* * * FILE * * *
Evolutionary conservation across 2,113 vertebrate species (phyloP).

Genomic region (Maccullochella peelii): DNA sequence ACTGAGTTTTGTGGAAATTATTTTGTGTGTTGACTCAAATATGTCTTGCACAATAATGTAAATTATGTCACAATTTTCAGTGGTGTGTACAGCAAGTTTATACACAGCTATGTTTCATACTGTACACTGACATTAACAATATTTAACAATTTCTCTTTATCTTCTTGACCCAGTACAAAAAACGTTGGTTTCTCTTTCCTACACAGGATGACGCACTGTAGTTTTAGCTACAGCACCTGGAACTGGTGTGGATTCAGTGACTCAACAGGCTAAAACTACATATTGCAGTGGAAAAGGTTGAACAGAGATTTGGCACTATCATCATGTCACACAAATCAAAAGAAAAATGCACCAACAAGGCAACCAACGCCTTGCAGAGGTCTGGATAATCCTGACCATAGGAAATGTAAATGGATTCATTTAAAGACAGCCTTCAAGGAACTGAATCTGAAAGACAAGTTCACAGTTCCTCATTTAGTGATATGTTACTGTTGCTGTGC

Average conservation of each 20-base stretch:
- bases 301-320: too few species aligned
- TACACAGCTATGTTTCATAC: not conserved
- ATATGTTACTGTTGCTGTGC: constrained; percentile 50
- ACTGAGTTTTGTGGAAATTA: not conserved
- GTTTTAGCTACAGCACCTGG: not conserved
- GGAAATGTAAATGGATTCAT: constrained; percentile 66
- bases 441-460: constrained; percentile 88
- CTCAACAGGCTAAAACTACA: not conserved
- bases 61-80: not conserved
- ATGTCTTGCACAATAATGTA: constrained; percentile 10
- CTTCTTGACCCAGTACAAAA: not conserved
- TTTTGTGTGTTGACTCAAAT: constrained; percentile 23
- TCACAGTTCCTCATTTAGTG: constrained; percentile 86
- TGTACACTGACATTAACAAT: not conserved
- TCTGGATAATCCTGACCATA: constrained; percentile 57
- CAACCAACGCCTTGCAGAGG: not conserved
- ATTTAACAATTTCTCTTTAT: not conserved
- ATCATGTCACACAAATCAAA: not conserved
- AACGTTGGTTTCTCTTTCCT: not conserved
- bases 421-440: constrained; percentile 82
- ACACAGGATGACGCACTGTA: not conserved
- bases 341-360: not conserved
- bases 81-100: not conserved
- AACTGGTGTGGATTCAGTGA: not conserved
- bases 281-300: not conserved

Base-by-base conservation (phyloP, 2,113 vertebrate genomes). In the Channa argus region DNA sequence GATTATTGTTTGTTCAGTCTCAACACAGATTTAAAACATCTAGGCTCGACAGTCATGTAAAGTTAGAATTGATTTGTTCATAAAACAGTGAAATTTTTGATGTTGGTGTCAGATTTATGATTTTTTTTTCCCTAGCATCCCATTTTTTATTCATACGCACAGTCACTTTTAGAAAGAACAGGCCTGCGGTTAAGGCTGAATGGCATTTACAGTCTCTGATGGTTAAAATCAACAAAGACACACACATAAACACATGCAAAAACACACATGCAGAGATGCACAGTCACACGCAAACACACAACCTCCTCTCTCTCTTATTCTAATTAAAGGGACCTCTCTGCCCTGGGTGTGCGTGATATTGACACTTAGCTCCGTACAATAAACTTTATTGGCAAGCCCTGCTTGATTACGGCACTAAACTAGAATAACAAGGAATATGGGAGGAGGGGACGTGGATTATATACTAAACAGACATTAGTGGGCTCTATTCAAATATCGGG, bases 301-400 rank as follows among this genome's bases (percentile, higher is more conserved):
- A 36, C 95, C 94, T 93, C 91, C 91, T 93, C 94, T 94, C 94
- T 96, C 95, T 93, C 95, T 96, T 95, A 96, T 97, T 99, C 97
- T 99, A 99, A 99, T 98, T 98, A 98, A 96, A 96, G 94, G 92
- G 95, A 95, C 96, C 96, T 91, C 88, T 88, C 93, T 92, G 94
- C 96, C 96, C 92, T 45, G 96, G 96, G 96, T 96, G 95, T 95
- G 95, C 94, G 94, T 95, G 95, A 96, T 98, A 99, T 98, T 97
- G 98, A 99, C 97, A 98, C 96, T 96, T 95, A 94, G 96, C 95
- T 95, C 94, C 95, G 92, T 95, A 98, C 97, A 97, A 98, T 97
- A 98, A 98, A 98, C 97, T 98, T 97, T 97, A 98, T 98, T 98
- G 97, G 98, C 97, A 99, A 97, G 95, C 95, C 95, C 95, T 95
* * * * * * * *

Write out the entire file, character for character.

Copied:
Evolutionary conservation across 2,113 vertebrate species (phyloP).

Genomic region (Maccullochella peelii): DNA sequence ACTGAGTTTTGTGGAAATTATTTTGTGTGTTGACTCAAATATGTCTTGCACAATAATGTAAATTATGTCACAATTTTCAGTGGTGTGTACAGCAAGTTTATACACAGCTATGTTTCATACTGTACACTGACATTAACAATATTTAACAATTTCTCTTTATCTTCTTGACCCAGTACAAAAAACGTTGGTTTCTCTTTCCTACACAGGATGACGCACTGTAGTTTTAGCTACAGCACCTGGAACTGGTGTGGATTCAGTGACTCAACAGGCTAAAACTACATATTGCAGTGGAAAAGGTTGAACAGAGATTTGGCACTATCATCATGTCACACAAATCAAAAGAAAAATGCACCAACAAGGCAACCAACGCCTTGCAGAGGTCTGGATAATCCTGACCATAGGAAATGTAAATGGATTCATTTAAAGACAGCCTTCAAGGAACTGAATCTGAAAGACAAGTTCACAGTTCCTCATTTAGTGATATGTTACTGTTGCTGTGC

Average conservation of each 20-base stretch:
- bases 301-320: too few species aligned
- TACACAGCTATGTTTCATAC: not conserved
- ATATGTTACTGTTGCTGTGC: constrained; percentile 50
- ACTGAGTTTTGTGGAAATTA: not conserved
- GTTTTAGCTACAGCACCTGG: not conserved
- GGAAATGTAAATGGATTCAT: constrained; percentile 66
- bases 441-460: constrained; percentile 88
- CTCAACAGGCTAAAACTACA: not conserved
- bases 61-80: not conserved
- ATGTCTTGCACAATAATGTA: constrained; percentile 10
- CTTCTTGACCCAGTACAAAA: not conserved
- TTTTGTGTGTTGACTCAAAT: constrained; percentile 23
- TCACAGTTCCTCATTTAGTG: constrained; percentile 86
- TGTACACTGACATTAACAAT: not conserved
- TCTGGATAATCCTGACCATA: constrained; percentile 57
- CAACCAACGCCTTGCAGAGG: not conserved
- ATTTAACAATTTCTCTTTAT: not conserved
- ATCATGTCACACAAATCAAA: not conserved
- AACGTTGGTTTCTCTTTCCT: not conserved
- bases 421-440: constrained; percentile 82
- ACACAGGATGACGCACTGTA: not conserved
- bases 341-360: not conserved
- bases 81-100: not conserved
- AACTGGTGTGGATTCAGTGA: not conserved
- bases 281-300: not conserved

Base-by-base conservation (phyloP, 2,113 vertebrate genomes). In the Channa argus region DNA sequence GATTATTGTTTGTTCAGTCTCAACACAGATTTAAAACATCTAGGCTCGACAGTCATGTAAAGTTAGAATTGATTTGTTCATAAAACAGTGAAATTTTTGATGTTGGTGTCAGATTTATGATTTTTTTTTCCCTAGCATCCCATTTTTTATTCATACGCACAGTCACTTTTAGAAAGAACAGGCCTGCGGTTAAGGCTGAATGGCATTTACAGTCTCTGATGGTTAAAATCAACAAAGACACACACATAAACACATGCAAAAACACACATGCAGAGATGCACAGTCACACGCAAACACACAACCTCCTCTCTCTCTTATTCTAATTAAAGGGACCTCTCTGCCCTGGGTGTGCGTGATATTGACACTTAGCTCCGTACAATAAACTTTATTGGCAAGCCCTGCTTGATTACGGCACTAAACTAGAATAACAAGGAATATGGGAGGAGGGGACGTGGATTATATACTAAACAGACATTAGTGGGCTCTATTCAAATATCGGG, bases 301-400 rank as follows among this genome's bases (percentile, higher is more conserved):
- A 36, C 95, C 94, T 93, C 91, C 91, T 93, C 94, T 94, C 94
- T 96, C 95, T 93, C 95, T 96, T 95, A 96, T 97, T 99, C 97
- T 99, A 99, A 99, T 98, T 98, A 98, A 96, A 96, G 94, G 92
- G 95, A 95, C 96, C 96, T 91, C 88, T 88, C 93, T 92, G 94
- C 96, C 96, C 92, T 45, G 96, G 96, G 96, T 96, G 95, T 95
- G 95, C 94, G 94, T 95, G 95, A 96, T 98, A 99, T 98, T 97
- G 98, A 99, C 97, A 98, C 96, T 96, T 95, A 94, G 96, C 95
- T 95, C 94, C 95, G 92, T 95, A 98, C 97, A 97, A 98, T 97
- A 98, A 98, A 98, C 97, T 98, T 97, T 97, A 98, T 98, T 98
- G 97, G 98, C 97, A 99, A 97, G 95, C 95, C 95, C 95, T 95